Friday, August 08, 2008

Fort Nelson, Portsmouth

Fort Nelson was built in the 1860s on Portsdown Hill above Portsmouth. It is a classic example of one of 'Palmerston's Follies', a group of forts which were recommended by the Royal Commission of 1859, and promoted by Lord Palmerston. Fort Nelson is situated to the West of Fort Southwick, and forms part of a line along Portsdown Hill with forts Widley and Purbrook. The fort is polygonal in shape, with a Redan to the South and a double caponnier to the North. Two demi caponniers protect the East and West ditches of the fort. The fort was mounted with 10 7-inch Rifled Breech Loading guns and 6 Rifled Muzzle Loaders; it was also later used as an Anti Aircraft site during WW2.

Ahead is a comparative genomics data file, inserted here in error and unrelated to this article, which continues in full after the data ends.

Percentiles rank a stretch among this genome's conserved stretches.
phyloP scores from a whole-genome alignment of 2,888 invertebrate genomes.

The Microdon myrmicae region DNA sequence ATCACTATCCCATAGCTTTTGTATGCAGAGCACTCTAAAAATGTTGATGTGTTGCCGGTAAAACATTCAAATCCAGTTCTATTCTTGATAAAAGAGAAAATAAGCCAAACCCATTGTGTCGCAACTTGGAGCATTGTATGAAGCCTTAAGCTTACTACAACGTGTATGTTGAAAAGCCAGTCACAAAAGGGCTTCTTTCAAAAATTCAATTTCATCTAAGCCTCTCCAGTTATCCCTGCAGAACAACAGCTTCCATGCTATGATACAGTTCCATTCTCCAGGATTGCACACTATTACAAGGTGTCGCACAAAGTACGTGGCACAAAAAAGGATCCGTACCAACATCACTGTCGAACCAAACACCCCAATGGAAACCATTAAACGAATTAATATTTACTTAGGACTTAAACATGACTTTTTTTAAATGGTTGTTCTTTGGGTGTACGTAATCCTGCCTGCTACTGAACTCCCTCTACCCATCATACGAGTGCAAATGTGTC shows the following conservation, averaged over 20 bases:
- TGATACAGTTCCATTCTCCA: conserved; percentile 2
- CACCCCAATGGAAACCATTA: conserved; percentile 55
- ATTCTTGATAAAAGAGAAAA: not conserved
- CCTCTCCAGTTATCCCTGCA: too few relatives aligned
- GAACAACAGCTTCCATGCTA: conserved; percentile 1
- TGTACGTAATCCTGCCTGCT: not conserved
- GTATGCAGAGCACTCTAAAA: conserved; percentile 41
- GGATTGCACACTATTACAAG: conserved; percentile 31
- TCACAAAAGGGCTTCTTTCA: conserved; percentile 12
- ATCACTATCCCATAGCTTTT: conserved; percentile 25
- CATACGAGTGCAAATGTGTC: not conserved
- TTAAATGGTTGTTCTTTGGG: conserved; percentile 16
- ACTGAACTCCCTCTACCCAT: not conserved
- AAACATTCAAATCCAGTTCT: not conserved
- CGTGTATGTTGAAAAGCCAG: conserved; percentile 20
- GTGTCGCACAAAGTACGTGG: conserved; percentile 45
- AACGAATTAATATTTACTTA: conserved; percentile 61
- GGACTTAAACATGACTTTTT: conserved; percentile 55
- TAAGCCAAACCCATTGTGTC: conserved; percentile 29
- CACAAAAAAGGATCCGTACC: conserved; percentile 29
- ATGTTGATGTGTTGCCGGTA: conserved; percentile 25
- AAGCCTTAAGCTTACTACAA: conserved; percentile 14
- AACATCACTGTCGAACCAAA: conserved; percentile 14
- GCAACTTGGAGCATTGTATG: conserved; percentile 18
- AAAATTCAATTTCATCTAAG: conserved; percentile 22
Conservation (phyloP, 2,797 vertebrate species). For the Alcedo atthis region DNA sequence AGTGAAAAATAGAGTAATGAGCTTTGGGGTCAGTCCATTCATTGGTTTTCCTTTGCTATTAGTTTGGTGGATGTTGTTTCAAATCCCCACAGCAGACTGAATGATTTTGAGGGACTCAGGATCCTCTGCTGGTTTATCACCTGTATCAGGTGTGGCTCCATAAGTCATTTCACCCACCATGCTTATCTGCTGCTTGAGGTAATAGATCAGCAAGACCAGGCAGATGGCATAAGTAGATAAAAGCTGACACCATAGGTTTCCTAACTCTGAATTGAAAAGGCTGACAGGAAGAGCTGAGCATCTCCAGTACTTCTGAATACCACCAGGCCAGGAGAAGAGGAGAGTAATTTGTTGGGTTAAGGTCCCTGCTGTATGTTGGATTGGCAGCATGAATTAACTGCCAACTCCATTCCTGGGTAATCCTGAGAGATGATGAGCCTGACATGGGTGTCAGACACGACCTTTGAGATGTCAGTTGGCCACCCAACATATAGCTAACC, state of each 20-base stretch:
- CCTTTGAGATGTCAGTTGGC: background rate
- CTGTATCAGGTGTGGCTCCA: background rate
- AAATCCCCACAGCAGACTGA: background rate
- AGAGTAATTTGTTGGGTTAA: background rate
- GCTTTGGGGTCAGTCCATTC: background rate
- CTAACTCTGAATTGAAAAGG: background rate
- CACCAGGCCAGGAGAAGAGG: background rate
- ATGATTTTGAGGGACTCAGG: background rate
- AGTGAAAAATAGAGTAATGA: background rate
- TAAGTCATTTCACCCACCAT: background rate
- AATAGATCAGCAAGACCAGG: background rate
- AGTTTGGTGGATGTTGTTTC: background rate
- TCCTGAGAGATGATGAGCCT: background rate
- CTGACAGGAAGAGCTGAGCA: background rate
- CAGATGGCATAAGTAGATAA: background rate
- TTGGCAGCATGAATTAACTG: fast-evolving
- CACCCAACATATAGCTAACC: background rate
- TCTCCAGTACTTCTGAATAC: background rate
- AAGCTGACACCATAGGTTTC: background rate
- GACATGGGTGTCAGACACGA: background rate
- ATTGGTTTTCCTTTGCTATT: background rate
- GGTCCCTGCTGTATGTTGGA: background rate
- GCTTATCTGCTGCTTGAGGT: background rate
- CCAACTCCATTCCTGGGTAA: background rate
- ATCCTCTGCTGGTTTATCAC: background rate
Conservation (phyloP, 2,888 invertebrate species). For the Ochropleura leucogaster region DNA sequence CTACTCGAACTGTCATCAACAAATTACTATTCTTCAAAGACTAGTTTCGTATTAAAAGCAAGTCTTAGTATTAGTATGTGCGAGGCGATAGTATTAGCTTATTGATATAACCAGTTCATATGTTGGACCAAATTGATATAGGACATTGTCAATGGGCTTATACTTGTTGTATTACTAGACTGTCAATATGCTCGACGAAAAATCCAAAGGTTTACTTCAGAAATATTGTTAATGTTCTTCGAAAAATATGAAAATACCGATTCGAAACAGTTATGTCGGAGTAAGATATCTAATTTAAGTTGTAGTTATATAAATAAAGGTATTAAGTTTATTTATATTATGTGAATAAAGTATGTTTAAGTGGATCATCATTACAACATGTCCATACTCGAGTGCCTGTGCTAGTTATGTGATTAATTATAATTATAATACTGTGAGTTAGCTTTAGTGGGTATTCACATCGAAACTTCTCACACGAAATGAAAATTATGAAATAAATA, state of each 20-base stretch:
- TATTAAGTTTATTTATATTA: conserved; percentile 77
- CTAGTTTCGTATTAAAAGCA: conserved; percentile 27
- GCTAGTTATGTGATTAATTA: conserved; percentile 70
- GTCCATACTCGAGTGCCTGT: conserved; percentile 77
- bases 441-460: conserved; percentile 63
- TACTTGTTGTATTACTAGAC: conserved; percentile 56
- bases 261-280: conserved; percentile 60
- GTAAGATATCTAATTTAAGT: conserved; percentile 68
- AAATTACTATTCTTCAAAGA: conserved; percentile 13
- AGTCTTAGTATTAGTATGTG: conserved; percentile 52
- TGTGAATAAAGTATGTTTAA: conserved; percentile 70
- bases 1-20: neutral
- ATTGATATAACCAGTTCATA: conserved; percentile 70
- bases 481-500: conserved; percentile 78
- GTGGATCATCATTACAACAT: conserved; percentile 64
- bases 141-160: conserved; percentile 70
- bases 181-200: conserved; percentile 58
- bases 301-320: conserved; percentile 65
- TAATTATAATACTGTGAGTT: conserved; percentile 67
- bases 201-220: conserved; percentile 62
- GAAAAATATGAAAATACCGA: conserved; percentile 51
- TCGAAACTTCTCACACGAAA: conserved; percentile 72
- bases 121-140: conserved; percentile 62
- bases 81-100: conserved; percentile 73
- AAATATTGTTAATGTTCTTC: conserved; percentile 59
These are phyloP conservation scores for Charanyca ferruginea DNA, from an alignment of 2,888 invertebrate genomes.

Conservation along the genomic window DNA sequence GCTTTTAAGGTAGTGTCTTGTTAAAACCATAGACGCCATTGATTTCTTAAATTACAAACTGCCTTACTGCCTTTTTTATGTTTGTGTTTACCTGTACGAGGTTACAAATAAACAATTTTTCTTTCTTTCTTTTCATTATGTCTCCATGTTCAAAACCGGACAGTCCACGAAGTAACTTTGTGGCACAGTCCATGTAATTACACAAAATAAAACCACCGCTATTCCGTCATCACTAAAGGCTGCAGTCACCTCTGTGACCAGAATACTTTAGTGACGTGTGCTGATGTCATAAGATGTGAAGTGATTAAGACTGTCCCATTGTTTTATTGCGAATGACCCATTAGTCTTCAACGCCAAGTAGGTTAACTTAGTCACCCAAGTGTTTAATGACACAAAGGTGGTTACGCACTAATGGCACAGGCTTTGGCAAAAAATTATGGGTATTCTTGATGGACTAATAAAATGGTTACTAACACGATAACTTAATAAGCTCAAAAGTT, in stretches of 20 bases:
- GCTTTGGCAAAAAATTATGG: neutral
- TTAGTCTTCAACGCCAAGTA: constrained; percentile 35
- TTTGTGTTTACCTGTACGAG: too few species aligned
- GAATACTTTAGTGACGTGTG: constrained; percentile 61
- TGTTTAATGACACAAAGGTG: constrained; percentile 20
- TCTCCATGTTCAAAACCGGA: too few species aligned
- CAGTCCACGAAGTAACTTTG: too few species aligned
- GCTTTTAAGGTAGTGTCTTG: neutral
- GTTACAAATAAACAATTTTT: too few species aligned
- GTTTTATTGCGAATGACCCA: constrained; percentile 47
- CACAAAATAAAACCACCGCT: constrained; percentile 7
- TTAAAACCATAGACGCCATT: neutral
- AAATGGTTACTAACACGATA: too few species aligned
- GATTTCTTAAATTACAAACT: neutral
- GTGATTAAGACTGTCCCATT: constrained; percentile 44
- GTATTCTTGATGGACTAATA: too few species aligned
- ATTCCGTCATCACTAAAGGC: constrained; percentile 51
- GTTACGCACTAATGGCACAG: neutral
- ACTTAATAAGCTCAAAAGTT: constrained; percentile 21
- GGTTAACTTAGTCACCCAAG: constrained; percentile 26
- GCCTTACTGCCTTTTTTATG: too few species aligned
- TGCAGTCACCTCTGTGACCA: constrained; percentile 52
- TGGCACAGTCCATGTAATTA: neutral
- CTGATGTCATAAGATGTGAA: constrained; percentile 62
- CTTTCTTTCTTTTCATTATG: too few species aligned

The fort has been restored and is open to the public as the Royal Armouries Museum

Plan, courtesy of the Palmerston Forts Society

Entrance to Fort Nelson

Just inside the Fort, to the right is the redan, to the left are the tunnels

Tunnel leading to the centre caponnier, magazines and mortar battery

Unlined tunnel section
Entrances to the magazines

Inside one of the magazines

Tunnel carries on to mortar battery and caponnier

Entrance to the caponnier

Looking into the ditch through an embrasure

Upper level of the caponnier

Gun ports facing into the ditch

Looking back into the tunnel

The Mortar Battery

Passage leading from the Mortar Battery to the parade ground

Looking across the parade ground to the gun positions on the tereplein

The Eastern Haxo Casemates

Inside one of the Haxo Casemates

Another gun mounted on the Tereplein

The Redan
The Redan courtyard

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